5. #9 by Sam on September 14, 2015 - 7:27 am

    Great blog post. It’s interesting to know the editor’s point of view in this.

  6. #11 by The Story Reading Ape on September 14, 2015 - 9:37 am

    Reblogged this on Chris The Story Reading Ape's Blog and commented:
    Thank you for sharing this great advice Roz😀

    • #12 by Roz Morris @Roz_Morris on September 14, 2015 - 1:35 pm

      Thanks for sharing it with your clan, Chris!

      • #13 by The Story Reading Ape on September 14, 2015 - 1:54 pm

        Welcome Roz – I’ve seen so many variations, I was beginning to wonder what the correct format and form was Roz😀

  7. #14 by Zoe Ambler on September 14, 2015 - 10:54 am

    Reblogged this on Zoe Ambler – Author and commented:
    Personally, I like crediting anyone who has a hand in the final product. Work is work, and greatly appreciated.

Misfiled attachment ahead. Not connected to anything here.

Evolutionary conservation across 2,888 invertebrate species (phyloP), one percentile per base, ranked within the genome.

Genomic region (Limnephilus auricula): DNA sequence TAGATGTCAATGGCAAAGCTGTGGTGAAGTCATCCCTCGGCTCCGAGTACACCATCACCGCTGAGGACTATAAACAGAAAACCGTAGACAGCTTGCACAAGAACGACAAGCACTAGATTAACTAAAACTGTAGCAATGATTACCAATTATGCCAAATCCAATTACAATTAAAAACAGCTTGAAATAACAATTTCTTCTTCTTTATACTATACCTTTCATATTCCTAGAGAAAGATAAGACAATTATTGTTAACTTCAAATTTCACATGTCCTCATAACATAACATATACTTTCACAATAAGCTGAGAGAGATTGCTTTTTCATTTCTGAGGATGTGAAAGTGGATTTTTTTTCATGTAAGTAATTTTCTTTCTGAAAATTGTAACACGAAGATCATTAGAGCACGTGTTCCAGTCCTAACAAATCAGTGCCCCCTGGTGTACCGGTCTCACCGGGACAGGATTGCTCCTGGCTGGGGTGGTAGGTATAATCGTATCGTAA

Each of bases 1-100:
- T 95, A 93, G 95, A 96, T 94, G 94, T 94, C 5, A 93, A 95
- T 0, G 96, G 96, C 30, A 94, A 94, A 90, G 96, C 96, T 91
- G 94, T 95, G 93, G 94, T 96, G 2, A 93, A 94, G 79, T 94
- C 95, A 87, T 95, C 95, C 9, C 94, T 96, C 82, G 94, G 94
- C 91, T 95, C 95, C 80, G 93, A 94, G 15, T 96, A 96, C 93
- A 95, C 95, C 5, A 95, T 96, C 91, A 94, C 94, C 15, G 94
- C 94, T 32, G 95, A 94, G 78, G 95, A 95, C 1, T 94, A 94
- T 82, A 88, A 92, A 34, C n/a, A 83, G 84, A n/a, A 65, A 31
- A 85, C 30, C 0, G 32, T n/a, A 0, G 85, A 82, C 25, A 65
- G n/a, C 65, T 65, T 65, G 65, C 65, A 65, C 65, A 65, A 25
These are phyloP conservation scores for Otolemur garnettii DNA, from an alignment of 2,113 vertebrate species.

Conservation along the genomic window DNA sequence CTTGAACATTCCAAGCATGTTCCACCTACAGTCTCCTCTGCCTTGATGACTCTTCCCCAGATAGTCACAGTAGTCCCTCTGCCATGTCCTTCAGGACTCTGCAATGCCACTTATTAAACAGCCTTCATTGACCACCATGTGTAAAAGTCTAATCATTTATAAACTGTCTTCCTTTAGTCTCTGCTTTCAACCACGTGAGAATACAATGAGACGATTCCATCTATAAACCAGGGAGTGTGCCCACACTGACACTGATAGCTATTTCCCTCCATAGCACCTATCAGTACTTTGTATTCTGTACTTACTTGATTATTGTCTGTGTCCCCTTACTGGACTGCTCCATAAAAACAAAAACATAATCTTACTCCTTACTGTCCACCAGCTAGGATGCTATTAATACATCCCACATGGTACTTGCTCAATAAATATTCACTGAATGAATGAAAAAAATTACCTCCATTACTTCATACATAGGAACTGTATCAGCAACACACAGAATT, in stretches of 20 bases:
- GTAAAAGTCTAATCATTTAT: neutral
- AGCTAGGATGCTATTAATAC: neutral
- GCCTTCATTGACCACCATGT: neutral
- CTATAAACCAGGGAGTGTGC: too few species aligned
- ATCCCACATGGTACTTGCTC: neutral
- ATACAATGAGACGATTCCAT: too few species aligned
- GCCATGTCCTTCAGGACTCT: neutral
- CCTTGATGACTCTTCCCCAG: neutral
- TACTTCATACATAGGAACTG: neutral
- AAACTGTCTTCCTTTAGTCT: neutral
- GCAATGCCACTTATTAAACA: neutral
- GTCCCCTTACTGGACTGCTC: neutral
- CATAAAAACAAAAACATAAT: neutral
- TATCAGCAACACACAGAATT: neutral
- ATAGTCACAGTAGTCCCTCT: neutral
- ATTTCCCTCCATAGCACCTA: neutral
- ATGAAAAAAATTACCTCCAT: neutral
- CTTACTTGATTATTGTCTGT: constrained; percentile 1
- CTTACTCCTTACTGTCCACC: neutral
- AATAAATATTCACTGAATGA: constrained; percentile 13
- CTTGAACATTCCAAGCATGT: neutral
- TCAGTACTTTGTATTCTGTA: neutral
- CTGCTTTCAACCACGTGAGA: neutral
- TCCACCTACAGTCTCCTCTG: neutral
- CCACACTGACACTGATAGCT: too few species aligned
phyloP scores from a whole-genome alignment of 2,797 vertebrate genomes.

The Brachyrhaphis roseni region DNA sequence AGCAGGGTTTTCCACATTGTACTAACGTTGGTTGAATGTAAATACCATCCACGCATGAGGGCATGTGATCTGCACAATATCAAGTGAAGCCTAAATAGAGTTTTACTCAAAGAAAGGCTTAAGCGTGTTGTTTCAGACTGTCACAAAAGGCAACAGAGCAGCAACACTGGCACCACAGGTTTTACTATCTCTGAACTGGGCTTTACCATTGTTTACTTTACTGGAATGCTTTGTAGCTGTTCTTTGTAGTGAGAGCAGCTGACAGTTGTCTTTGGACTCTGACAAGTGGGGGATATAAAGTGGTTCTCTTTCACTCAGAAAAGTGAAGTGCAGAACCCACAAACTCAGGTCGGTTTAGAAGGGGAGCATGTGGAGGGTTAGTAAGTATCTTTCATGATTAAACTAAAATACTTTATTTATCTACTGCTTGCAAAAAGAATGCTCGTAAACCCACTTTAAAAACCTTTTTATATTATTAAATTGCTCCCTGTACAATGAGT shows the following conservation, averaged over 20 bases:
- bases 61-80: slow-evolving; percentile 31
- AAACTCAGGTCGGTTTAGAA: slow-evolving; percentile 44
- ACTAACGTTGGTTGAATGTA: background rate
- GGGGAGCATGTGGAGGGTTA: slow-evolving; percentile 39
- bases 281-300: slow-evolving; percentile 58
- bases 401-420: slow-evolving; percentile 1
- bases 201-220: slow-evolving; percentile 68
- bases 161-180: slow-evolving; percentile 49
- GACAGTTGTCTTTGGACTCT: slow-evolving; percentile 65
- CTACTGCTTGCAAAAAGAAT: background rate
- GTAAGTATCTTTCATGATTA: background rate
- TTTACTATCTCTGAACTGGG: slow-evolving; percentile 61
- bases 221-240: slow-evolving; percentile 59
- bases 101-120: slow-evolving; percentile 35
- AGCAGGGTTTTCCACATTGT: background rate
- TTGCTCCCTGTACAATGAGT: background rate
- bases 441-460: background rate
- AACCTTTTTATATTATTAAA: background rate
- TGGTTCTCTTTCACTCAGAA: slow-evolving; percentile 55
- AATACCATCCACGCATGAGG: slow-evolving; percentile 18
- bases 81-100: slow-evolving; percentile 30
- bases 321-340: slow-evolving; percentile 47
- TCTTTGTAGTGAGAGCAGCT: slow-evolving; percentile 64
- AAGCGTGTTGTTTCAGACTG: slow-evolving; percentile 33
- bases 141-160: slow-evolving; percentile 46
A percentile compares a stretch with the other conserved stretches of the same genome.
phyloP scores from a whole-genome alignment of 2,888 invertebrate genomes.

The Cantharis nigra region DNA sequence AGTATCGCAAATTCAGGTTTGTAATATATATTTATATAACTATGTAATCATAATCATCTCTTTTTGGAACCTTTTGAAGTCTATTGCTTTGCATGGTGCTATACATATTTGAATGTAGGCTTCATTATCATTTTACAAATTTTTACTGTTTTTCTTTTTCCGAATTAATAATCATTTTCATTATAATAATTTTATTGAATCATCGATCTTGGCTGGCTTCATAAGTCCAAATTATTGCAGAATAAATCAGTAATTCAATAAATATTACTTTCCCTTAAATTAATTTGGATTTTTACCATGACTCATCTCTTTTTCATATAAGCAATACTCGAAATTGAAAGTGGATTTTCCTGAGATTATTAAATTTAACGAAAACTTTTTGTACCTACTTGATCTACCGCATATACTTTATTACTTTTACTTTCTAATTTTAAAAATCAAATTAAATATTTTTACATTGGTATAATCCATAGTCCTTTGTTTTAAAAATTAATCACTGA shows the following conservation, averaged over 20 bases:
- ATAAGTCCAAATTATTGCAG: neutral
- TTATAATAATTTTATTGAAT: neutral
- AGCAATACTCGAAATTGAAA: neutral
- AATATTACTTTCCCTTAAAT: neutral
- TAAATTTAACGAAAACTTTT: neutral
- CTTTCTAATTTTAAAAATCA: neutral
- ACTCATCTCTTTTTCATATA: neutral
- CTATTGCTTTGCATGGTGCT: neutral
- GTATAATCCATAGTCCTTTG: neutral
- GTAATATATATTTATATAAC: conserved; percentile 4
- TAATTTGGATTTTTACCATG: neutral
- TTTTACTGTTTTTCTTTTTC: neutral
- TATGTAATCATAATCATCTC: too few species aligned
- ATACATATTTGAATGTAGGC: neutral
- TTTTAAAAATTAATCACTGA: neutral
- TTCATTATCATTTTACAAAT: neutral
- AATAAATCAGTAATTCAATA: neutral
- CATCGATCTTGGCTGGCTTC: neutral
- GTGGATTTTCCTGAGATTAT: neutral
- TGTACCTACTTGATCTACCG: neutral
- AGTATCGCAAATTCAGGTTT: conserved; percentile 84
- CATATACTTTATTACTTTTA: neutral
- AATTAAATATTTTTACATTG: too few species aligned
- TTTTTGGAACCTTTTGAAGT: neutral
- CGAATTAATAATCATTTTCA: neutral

• #15 by Roz Morris @Roz_Morris on September 14, 2015 - 1:34 pm

      We certainly enjoy the vote of appreciation, Zoe. But you have to be careful about what the credit implies because it’s someone’s livelihood and reputation that’s at stake. I’m seeing quite a lot of horror stories from editors in response to this post, particularly on Twitter.

  8. #16 by drewdog2060drewdog2060 on September 14, 2015 - 12:37 pm

    Thanks for this informative and interesting post. I named the gentleman who proof read my last 2 collections of poetry in the acknowledgements, together with the designer of both book covers. Kevin